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Wednesday, June 19, 2024

Borodin: Prince Igor [Metropolitan Opera/Noseda] Blu-ray Review


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The Performance



Prince Igor is one of the staples of Russian opera houses and although left unfinished by its composer, Alexander Borodin, we are more than fortunate that his colleague Nikolai Rimsky-Korsakov and his pupil Alexander Glazounov were up to the task of completing its monumental score. This Blu-ray release is a high-resolution video premiere and the first performances of this larger than life saga to reach the Met’s stage in nearly a century.


The prologue is set in Putivl where Prince Igor (Ildar Abdrazakov) is preparing to go to war against the Polovetsians. Their campaign is dealt a setback when there is a solar eclipse. Skula (Vladimir Ognovenko) and Yeroshka (Andrey Popov), two soldiers, take this omen seriously and decide to remain behind. Yaroslavna (Oksana Dyka), Igor’s wife, begs him to stay home but he refuses and with his son Vladimir (Sergey Semishkur), Igor remands her safekeeping to her brother, Prince Galitsky (Mikhail Petrenko).


The first act opens in the Polovetsian steppes. Igor’s army has been defeated and he is now the prisoner of Khan Kontchak. In a dream sequence, Igor sees the Khan’s daughter Kontchakova (Anita Rachvelishvili) (who is in love with Vladimir), then his wife, and finally, an opportunity for redemption from the Khan (Stefan Kocan) who invites him to remain as an honored guest.


The second act finds Yaroslavna distraught from lack of news about her husband. Prince Galitsky has run wild during Igor’s absence and has ambitions to take the throne and place Yarolsavna in a convent. When news of the army’s destruction and Igor’s capture reaches the palace, Galitsky and his band attempt a coup. Alarms announce the approach of the enemy and, in the ensuing melee, Galitsky is killed. .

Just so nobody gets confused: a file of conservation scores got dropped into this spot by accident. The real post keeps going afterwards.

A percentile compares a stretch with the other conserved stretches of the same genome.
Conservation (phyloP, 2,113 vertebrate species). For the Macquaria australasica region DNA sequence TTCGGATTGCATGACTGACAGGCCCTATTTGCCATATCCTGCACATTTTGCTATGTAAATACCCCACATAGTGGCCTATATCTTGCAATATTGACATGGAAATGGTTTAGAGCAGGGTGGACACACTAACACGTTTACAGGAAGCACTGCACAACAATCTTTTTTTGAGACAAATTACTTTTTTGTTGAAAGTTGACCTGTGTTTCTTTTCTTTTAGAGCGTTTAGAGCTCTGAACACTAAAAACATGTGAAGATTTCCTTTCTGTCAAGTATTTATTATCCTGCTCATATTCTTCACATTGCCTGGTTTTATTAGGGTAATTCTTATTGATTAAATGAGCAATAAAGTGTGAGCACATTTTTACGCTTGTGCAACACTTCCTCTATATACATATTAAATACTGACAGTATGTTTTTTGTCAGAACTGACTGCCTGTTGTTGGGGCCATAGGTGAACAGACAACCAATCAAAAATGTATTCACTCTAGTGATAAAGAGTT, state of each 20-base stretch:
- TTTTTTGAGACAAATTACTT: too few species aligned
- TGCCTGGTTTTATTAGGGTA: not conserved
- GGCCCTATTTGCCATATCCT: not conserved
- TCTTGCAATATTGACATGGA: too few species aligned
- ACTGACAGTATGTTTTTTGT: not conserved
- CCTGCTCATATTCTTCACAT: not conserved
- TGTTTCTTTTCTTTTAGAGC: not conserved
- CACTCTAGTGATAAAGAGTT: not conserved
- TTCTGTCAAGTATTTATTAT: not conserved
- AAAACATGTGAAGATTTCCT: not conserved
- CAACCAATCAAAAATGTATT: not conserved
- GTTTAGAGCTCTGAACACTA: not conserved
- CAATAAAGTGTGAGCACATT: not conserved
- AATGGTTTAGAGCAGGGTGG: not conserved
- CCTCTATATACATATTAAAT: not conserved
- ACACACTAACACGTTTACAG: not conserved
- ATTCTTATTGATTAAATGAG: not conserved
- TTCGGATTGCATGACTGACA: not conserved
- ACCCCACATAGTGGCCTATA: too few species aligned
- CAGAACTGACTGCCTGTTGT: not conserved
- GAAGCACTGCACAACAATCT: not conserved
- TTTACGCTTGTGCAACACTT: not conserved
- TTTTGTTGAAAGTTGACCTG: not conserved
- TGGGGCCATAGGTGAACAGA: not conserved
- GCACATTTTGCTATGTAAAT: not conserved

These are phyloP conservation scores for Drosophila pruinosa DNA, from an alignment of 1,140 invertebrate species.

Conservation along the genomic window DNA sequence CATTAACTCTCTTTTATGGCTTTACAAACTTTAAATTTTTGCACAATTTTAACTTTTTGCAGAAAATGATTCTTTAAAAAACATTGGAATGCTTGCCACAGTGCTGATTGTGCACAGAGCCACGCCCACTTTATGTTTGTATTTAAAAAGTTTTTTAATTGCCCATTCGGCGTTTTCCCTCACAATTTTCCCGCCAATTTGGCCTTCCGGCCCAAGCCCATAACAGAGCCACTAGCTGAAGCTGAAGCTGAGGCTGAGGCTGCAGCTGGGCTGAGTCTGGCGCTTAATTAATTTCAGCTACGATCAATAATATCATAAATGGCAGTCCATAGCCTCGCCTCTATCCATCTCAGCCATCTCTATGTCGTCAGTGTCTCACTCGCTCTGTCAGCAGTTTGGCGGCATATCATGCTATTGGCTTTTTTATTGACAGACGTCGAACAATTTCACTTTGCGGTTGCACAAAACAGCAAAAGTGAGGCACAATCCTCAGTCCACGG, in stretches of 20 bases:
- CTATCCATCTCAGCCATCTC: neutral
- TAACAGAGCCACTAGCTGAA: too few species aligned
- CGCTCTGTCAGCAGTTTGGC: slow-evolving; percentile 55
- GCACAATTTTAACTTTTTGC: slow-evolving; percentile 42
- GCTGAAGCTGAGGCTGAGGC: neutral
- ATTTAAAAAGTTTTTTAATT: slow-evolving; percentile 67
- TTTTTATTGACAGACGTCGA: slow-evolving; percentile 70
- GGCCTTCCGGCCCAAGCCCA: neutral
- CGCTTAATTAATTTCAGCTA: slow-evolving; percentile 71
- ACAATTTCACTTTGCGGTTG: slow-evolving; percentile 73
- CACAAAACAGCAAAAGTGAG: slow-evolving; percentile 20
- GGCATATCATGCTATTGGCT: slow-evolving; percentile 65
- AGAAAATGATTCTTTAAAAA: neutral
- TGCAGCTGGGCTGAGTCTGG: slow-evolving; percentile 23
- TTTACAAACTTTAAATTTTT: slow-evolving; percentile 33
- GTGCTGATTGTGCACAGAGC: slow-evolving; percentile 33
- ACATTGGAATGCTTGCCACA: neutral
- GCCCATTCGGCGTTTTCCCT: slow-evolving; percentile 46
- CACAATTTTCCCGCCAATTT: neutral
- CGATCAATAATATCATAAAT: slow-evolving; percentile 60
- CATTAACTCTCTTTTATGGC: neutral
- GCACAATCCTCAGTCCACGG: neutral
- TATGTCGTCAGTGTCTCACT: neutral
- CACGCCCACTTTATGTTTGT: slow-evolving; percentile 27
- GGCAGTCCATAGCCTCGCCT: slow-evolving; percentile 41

The final act shows Putivl in ruins. Igor returns and is devastated about what has happened and promises that, with his people’s help, their state will be rebuilt.


The New York Metropolitan Opera spared no expense on this production, including the designer poppies in the second act. Over the top as it might be, anyone seeing this opera live (my wife and I did) just reveled in the visuals that director/set designer Dmitri Tcherniakov kept throwing our way.


It is unlikely that you will see Prince Igor performed better in your lifetime with topnotch soloists and the opera world’s best chorus in attendance. Maestro Gianandrea Noseda directs his forces con brio and elicits a towering performance from bass Abdrazakov and lustrous singing from mezzo-soprano Rachvelishvili but there is really not a weak link on this stage.

Video Quality



There should be little, if any, residual doubt, that the Met’s video direction gives us the on-location experience that we expect. The addition of filmed images transport us to another era, a millenium removed from the original story. While the field of poppies dream sequence may be a bit confusing to those coming to this opera for the first time, Tcherniakov’s fantasy setting mostly works. As expected, Gary Halvarson’s video crew does a great job in covering the stage with just the right balance between panoramic and close up shots. I was a bit surprised by the rather soft edges on the close ups in the poppy field since the rest of the images are first-rate.

Audio Quality



The Met Opera house has superb acoustics and the dts-HD Master Audio 5.1 lossless soundtrack gives us a great account of what happened on stage and in the pit from the perspective of a prime orchestra seat. The LPCM two-channel version is also quite good.

Supplemental Materials



A program booklet contains track listings, production credits, a background essay on the opera and a brief synopsis. The short (09:41) visual extras include interviews with singers Ildar Abdrazakov, Anita Rachvelishvili, Oksana Dyka, Mikhail Petrenko, chorus director Donald Palumbo, and a round table discussion between stage director Dmitri Tcherniakov and Met director Peter Gelb.

The Definitive Word




Poppies and some unusual choreography for the Polovetsian dances (the best known scene in this opera) aside, this is a generally well-sung and produced version of an opera to which American audiences are rarely exposed. The luxury of a Met performance is that you get the best of the best, and even if Prince Igor is not on your operatic short list, this production will go a long way to changing your mind.

Additional Screen Captures

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  1. I believe the “soft edges” in the second act are because there is a curtain of material in front of the stage. The use of scrim allows projections in front of players and was big in opera productions during the 70’s and 80’s.

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